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Is Apple the Right Stock to Retire With?

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Now more than ever, a comfortable retirement depends on secure, stable investments. Unfortunately, the right stocks for retirement won't just fall into your lap. In this series, I look at 10 measures to show what makes a great retirement-oriented stock.

It's hard to think of a company that has made a larger impact on the world of technology than Apple (Nasdaq: AAPL  ) over the past decade. With the revolutionary iPod taking portable music to a higher level, the Cupertino giant tapped into a huge market, and its iPhone has become a huge force in the mobile world. Yet for all that Apple has done to help put many early shareholders into a position where they could retire, the question remains: Is it a good stock for conservative investors to buy today? Let's look at how the company does on our 10-point scale.

The right stocks for retirees
With decades to go before you need to tap your investments, you can take greater risks, weighing the chance of big losses against the potential for mind-blowing returns. But as retirement approaches, you no longer have the luxury of waiting out a downturn.

Sure, you still want good returns, but you also need to manage your risk and protect yourself against bear markets, which can maul your finances at the worst possible time. The right stocks combine both of these elements in a single investment.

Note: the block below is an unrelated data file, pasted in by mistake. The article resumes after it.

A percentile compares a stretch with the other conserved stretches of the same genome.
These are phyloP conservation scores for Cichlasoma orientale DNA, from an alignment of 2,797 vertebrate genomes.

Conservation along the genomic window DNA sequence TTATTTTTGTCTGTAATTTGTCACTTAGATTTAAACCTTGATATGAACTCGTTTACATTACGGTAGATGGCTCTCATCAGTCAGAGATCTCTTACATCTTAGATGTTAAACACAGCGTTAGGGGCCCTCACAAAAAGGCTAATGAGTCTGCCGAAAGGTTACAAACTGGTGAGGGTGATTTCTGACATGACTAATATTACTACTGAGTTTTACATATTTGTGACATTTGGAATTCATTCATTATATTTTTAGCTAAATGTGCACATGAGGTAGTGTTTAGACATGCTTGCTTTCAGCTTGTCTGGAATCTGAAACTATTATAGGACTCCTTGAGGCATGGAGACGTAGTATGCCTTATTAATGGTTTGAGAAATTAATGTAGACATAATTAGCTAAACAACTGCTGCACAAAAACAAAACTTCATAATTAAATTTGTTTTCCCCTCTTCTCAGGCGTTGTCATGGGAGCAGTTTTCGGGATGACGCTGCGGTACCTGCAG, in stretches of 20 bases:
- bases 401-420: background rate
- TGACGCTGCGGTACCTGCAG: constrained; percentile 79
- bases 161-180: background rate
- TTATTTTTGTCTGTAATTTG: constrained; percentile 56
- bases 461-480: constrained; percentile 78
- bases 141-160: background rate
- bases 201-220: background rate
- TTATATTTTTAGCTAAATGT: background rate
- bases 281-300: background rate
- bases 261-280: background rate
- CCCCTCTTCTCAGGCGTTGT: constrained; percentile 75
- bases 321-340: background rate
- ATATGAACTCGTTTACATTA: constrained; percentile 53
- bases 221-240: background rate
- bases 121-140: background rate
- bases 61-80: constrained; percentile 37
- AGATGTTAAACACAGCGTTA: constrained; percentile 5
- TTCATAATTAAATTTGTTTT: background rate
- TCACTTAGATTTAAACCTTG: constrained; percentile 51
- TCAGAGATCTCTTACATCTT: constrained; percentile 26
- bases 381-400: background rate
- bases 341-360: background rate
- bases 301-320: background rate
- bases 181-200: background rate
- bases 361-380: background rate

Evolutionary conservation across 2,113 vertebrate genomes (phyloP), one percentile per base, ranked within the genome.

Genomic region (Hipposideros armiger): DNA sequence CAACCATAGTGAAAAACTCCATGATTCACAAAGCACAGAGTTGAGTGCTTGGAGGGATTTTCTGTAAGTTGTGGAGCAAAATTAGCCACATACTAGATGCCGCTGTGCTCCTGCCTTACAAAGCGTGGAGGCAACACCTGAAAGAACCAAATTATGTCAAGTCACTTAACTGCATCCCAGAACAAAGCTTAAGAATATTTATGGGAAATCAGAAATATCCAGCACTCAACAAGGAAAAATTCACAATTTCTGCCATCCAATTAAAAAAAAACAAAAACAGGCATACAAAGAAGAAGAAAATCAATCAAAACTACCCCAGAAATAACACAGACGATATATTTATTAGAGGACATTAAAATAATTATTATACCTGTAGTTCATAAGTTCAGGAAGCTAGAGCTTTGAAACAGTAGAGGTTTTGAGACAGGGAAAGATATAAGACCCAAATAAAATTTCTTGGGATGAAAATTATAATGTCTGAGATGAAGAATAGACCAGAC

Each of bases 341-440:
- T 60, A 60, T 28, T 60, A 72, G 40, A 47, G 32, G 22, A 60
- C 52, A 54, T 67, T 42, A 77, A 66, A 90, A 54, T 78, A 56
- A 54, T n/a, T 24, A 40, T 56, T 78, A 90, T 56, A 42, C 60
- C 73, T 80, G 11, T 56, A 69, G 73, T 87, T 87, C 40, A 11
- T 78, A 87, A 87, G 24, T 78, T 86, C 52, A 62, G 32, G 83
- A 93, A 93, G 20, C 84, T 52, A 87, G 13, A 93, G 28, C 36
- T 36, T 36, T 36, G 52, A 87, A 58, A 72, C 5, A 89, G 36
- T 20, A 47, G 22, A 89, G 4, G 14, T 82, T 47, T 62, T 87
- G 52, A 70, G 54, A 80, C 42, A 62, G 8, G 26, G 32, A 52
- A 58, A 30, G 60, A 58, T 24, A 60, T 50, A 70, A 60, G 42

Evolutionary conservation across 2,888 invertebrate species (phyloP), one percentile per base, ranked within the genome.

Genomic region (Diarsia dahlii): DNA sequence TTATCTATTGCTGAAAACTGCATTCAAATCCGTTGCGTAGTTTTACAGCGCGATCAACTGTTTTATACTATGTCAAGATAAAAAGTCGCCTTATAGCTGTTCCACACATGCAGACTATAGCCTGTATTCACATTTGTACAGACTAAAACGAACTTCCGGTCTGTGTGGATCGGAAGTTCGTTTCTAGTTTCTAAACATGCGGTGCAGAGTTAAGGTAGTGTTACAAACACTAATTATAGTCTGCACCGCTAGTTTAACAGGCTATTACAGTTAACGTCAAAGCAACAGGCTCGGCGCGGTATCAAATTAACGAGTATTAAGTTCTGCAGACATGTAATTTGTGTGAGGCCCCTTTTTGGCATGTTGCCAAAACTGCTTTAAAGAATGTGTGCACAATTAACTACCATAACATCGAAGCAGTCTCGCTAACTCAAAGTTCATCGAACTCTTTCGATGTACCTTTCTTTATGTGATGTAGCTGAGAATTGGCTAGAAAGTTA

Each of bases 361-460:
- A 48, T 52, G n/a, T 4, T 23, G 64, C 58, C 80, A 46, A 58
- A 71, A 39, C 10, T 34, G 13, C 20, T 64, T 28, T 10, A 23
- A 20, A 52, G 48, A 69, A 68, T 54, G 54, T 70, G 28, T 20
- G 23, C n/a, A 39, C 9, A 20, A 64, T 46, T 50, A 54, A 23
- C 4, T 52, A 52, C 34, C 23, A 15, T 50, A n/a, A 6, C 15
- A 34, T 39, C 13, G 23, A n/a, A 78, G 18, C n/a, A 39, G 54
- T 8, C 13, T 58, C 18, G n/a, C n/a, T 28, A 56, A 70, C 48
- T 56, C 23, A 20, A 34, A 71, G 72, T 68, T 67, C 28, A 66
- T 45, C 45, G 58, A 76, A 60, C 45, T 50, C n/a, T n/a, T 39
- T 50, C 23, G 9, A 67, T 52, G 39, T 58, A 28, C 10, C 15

When scrutinizing a stock, retirees should look for:

  • Size. Most retirees would rather not take a flyer on unproven businesses. Bigger companies may lack their smaller counterparts' growth potential, but they do offer greater security.
  • Consistency. While many investors look for fast-growing companies, conservative investors want to see steady, consistent gains in revenue, free cash flow, and other key metrics. Slow growth won't make headlines, but it will help prevent the kind of ugly surprises that suddenly torpedo a stock's share price.
  • Stock stability. Conservative retirement investors prefer investments that move less dramatically than typical stocks, and they particularly want to avoid big losses. These investments will give up some gains during bull markets, but they won't fall as far or as fast during bear markets. Beta measures volatility, but we also want a track record of solid performance as well.
  • Valuation. No one can afford to pay too much for a stock, even if its prospects are good. Using normalized earnings multiples helps smooth out one-time effects, giving you a longer-term context.